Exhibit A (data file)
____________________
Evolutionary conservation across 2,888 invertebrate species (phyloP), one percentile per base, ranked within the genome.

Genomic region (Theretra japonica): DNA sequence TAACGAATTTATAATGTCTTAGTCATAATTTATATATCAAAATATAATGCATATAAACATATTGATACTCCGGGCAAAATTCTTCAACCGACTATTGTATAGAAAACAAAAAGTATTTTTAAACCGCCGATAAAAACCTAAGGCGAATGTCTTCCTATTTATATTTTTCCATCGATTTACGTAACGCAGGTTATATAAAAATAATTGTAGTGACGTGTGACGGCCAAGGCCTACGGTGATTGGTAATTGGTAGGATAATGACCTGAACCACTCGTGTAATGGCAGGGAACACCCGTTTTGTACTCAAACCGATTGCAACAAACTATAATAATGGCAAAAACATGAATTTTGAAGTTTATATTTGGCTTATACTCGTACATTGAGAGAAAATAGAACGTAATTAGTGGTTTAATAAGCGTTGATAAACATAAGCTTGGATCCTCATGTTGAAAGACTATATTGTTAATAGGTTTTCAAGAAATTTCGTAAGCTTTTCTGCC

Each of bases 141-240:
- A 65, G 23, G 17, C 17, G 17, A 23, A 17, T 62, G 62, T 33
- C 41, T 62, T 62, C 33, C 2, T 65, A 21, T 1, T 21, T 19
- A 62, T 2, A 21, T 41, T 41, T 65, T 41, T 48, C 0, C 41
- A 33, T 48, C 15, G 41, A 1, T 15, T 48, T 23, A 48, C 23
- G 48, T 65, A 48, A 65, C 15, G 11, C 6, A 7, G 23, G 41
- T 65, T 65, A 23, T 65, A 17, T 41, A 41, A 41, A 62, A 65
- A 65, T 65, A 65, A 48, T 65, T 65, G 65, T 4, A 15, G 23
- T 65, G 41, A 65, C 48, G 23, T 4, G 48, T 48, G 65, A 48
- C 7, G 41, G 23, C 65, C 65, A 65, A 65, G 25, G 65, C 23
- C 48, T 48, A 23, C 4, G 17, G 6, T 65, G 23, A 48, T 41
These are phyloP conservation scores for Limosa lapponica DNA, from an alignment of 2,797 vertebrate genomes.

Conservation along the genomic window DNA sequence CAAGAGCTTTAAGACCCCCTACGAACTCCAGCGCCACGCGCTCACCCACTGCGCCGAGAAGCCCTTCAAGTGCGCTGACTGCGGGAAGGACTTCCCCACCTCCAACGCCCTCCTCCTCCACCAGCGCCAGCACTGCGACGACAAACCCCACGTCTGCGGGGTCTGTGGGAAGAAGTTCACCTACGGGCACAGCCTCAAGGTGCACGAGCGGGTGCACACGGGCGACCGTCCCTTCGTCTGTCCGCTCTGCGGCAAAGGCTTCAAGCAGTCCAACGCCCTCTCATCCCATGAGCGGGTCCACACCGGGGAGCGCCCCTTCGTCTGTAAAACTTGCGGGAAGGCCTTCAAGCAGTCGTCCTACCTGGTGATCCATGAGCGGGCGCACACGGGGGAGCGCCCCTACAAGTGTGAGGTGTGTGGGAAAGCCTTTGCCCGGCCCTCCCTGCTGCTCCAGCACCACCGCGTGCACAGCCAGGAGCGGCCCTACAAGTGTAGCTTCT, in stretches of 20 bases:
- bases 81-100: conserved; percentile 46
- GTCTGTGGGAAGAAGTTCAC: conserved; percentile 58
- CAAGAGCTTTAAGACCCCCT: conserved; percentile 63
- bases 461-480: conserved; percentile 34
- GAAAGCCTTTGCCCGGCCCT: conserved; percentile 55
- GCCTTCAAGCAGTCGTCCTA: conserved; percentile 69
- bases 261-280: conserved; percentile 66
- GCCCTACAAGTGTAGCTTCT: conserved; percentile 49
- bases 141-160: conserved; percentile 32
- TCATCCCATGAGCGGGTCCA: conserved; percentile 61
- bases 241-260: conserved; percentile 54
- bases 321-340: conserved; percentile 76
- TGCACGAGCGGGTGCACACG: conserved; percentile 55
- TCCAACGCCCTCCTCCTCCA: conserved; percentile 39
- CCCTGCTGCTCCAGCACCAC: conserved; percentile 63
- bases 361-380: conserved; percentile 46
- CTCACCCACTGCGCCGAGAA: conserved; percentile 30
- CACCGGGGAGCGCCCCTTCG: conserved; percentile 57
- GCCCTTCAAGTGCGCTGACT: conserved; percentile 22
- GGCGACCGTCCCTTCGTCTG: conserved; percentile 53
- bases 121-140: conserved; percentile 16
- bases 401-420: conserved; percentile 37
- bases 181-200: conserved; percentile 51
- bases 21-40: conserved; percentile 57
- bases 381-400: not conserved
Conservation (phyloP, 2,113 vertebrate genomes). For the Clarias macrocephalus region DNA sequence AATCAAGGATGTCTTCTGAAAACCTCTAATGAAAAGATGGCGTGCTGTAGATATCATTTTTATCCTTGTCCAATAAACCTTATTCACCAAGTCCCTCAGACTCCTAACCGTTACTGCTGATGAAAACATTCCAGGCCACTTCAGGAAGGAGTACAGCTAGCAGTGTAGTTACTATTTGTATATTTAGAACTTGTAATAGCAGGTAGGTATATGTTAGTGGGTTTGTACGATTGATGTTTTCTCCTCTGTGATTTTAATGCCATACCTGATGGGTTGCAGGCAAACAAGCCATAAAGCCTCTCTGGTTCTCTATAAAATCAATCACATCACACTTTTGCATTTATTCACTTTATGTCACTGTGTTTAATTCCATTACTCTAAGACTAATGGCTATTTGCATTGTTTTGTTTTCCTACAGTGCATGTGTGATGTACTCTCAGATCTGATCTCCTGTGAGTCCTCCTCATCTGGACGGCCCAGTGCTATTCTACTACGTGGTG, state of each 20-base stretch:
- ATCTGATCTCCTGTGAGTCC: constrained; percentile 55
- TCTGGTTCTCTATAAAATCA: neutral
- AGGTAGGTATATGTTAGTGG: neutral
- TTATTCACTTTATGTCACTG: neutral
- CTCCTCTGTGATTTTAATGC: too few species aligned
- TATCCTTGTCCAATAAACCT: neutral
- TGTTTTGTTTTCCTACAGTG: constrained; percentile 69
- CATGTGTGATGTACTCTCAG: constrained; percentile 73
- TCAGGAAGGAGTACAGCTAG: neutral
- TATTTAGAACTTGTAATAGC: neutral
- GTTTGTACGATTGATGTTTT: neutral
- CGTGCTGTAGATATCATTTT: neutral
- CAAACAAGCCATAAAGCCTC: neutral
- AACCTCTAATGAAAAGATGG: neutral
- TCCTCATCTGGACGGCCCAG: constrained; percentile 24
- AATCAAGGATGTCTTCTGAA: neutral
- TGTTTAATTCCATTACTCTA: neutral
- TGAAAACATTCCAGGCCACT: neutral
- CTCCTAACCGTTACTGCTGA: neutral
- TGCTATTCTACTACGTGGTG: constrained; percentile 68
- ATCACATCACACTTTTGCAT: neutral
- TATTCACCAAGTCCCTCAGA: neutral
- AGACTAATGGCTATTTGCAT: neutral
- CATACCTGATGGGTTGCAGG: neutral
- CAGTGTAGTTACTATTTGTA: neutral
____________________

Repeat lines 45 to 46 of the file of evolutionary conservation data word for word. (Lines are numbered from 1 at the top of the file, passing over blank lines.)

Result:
- TTATTCACTTTATGTCACTG: neutral
- CTCCTCTGTGATTTTAATGC: too few species aligned